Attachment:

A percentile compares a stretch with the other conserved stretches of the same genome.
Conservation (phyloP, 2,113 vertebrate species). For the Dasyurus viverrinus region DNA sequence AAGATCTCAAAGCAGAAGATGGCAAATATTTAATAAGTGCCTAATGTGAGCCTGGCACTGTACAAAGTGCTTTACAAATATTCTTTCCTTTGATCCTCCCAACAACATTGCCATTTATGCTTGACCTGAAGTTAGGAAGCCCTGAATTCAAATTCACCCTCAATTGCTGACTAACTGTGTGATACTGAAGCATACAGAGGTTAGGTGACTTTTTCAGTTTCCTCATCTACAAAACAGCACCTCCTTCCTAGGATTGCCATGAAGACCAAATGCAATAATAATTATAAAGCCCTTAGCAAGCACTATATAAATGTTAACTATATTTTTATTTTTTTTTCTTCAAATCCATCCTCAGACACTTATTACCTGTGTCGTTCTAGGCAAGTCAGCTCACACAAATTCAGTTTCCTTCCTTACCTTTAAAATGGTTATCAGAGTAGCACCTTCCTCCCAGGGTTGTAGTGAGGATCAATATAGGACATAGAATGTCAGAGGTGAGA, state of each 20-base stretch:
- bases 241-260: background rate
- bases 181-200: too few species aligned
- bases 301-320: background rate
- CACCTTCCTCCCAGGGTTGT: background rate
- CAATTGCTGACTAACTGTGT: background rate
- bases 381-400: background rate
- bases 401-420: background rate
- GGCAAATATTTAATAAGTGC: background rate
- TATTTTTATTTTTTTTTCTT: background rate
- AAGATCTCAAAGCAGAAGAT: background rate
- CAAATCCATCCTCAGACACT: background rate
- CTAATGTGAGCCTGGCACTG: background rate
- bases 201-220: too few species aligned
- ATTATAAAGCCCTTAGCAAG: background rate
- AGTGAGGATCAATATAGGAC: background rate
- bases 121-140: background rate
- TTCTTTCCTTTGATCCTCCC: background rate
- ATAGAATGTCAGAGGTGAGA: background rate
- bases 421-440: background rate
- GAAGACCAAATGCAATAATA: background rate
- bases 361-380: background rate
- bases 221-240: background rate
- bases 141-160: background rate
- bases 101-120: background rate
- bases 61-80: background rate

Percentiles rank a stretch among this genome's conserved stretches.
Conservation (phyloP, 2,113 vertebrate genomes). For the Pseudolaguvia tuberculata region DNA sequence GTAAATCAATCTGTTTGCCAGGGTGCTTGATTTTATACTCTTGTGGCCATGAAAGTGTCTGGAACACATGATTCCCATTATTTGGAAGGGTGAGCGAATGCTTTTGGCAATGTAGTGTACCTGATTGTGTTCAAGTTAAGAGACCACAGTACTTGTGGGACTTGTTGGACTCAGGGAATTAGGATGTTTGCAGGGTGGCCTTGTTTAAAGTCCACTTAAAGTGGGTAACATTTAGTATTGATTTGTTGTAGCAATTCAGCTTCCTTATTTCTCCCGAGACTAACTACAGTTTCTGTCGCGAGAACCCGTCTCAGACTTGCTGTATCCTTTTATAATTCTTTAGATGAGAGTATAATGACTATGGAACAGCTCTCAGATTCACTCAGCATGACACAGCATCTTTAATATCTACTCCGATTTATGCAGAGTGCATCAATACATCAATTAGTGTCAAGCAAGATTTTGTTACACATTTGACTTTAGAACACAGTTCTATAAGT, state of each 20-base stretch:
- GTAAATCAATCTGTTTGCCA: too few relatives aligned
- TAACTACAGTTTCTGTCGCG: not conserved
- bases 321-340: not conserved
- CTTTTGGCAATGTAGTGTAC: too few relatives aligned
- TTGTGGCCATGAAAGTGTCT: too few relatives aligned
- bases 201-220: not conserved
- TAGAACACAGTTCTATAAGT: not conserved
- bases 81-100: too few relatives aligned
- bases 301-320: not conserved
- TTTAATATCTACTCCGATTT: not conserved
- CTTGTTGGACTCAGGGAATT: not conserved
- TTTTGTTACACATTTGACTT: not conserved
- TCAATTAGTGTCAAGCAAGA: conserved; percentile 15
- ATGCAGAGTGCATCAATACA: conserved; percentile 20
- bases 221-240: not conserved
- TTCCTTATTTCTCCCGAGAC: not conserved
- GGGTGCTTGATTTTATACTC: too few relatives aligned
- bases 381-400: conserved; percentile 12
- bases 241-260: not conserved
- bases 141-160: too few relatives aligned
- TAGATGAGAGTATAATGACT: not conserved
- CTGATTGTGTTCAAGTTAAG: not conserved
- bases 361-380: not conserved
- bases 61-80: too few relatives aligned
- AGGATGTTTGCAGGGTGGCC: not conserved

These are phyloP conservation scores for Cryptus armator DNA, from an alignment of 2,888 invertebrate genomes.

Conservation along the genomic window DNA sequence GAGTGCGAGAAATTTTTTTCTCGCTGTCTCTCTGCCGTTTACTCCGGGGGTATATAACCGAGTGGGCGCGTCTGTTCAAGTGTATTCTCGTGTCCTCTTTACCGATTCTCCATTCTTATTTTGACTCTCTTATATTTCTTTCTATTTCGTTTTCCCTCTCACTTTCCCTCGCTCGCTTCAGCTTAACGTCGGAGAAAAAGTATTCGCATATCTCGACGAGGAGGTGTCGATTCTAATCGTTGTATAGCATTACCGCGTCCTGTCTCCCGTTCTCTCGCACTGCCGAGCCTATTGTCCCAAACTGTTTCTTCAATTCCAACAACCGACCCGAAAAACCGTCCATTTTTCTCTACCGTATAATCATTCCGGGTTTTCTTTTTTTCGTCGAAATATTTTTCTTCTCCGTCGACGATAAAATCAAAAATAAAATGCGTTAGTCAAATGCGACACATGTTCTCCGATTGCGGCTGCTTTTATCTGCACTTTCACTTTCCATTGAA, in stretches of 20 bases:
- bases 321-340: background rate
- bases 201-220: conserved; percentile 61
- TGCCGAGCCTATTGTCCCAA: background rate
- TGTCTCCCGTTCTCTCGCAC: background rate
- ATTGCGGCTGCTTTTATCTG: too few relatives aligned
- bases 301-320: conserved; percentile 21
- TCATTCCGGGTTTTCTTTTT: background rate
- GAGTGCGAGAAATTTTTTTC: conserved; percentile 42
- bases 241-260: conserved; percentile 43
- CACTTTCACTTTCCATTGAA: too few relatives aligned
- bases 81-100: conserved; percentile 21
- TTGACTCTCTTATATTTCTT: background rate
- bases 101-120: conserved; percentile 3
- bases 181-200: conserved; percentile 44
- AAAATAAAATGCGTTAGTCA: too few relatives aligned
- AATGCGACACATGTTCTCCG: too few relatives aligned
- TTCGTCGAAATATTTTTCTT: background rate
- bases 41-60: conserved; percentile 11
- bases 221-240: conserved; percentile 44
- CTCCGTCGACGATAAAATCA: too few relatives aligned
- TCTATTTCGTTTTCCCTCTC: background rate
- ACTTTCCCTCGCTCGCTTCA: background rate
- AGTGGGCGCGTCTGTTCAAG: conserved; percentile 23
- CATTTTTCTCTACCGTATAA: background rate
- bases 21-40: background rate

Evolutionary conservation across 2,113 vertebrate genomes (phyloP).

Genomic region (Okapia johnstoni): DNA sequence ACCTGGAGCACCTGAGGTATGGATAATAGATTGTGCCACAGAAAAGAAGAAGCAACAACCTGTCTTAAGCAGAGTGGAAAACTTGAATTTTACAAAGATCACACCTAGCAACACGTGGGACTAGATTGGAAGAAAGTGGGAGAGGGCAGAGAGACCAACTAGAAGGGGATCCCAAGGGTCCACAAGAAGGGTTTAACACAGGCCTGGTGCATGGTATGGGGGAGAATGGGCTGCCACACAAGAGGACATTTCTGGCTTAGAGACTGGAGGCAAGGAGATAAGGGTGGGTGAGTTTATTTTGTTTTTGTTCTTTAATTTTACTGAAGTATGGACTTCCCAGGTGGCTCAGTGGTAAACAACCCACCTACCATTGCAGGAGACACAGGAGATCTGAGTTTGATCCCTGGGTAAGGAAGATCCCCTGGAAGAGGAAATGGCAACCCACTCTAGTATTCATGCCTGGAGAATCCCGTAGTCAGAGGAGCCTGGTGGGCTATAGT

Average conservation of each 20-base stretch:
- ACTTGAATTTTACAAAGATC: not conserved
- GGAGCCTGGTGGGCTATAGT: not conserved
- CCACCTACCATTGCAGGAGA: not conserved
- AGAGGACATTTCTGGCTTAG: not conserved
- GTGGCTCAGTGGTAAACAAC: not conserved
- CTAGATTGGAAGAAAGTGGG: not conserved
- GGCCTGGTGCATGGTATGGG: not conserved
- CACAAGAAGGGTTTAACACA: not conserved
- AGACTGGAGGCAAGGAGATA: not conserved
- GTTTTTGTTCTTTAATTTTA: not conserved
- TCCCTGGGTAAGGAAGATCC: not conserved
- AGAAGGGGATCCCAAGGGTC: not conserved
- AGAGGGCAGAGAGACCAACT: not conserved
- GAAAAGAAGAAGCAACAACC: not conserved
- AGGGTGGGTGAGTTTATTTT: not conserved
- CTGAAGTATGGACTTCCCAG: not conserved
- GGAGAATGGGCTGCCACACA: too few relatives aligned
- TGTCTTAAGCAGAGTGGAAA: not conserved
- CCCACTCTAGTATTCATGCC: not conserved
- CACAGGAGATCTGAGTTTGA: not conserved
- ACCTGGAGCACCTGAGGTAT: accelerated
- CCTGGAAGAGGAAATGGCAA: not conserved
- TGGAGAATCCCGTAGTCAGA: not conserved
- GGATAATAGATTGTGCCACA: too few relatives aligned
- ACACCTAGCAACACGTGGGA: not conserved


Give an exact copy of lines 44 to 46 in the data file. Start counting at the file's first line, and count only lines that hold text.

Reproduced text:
- bases 221-240: not conserved
- TTCCTTATTTCTCCCGAGAC: not conserved
- GGGTGCTTGATTTTATACTC: too few relatives aligned